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Publication Date
1 November 2022

Understanding the Impacts of Dust and Sea Salt Mixing States on Nitrate Aerosol

How a model treats gas transfer behavior onto dust and sea salt particles significantly influences nitrate aerosols and their effects on climate.
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Nitrate aerosols affect many components of the Earth’s climate system (e.g., clouds, energy budget, atmospheric chemistry, and biogeochemistry) at local and global scales. However, nitrate aerosols are not well represented and are even neglected in many global climate models. Researchers introduced an advanced aerosol chemistry module to a global climate model to simulate nitrate aerosols and estimate their climate impacts. They found that the mixing state of dust and sea salt particles has a strong impact on the formation of nitrate aerosols and their effects on climate.


Researchers estimated the climate impacts of nitrate aerosol using the Department of Energy’s Energy Exascale Earth System Model version 2 (E3SMv2). The results highlight the importance of and uncertainties in estimating nitrate aerosol’s climate impacts and the large uncertainties. Researchers also found that how models treat the transfer of nitric acid gas (HNO3) to/from particles and how the associated particle composition significantly affects the nitrate life cycle. The results highlight how the interactions between nitrate and natural aerosols affect simulations of nitrate aerosol.


Atmospheric aerosols play an important role in the Earth's climate system through their effects on radiation and clouds. However, their representation continues to be a major uncertainty in global climate models. Nitrate aerosols account for a notable fraction of total aerosol mass, but are neglected in many climate models. Researchers introduced an advanced aerosol chemistry module, Model for Simulating Aerosol Interactions and Chemistry (MOSAIC), into E3SMv2 to simulate nitrate aerosols and their radiative effects. Modeled nitrate concentrations are in good agreement with aircraft observations but have positive biases relative to ground-based network measurements. The researchers found that nitrate aerosols simulated by the E3SMv2-MOSAIC model are sensitive to the treatment of nitric acid gas (HNO3) transfer to/from dust and non-dust particles. When the model uses different treatments of HNO3 transfer for dust and sea salt particles, sensitivity experiments show improved nitrate surface concentrations over remote ocean and dust outflow regions based on limited observations and improved vertical profiles of nitrate concentrations against aircraft measurements.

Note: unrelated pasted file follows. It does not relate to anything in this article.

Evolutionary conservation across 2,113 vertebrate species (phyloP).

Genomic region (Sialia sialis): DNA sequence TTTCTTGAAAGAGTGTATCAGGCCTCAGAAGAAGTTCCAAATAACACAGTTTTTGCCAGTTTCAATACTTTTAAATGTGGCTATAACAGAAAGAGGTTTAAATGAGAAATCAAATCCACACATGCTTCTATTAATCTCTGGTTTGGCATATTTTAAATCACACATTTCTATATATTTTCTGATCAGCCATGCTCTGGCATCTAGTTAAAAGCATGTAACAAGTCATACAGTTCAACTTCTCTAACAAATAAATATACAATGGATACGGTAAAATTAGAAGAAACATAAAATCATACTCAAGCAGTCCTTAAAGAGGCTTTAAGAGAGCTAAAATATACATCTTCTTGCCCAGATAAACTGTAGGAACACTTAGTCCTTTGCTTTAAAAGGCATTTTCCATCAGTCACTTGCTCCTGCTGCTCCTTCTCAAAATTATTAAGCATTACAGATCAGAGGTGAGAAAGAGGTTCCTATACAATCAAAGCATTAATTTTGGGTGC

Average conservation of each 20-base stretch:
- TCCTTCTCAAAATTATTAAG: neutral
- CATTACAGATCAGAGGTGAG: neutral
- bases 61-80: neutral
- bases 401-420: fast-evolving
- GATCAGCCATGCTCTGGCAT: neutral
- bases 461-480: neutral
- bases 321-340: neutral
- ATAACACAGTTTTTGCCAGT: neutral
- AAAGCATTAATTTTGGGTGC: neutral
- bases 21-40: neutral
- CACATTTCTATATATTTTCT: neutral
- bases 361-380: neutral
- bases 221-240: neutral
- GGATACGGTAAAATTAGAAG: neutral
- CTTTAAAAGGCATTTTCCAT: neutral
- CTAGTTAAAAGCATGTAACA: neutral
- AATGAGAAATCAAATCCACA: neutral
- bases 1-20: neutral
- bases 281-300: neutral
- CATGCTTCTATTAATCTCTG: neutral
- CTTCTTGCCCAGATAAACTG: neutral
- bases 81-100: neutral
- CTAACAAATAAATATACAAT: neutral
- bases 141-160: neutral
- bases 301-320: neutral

This research used National Energy Research Scientific Computing Center, a Department of Energy Office of Science User Facility, resources.

Point of Contact
L. Ruby Leung
Pacific Northwest National Laboratory
Funding Program Area(s)
Additional Resources:
NERSC (National Energy Research Scientific Computing Center)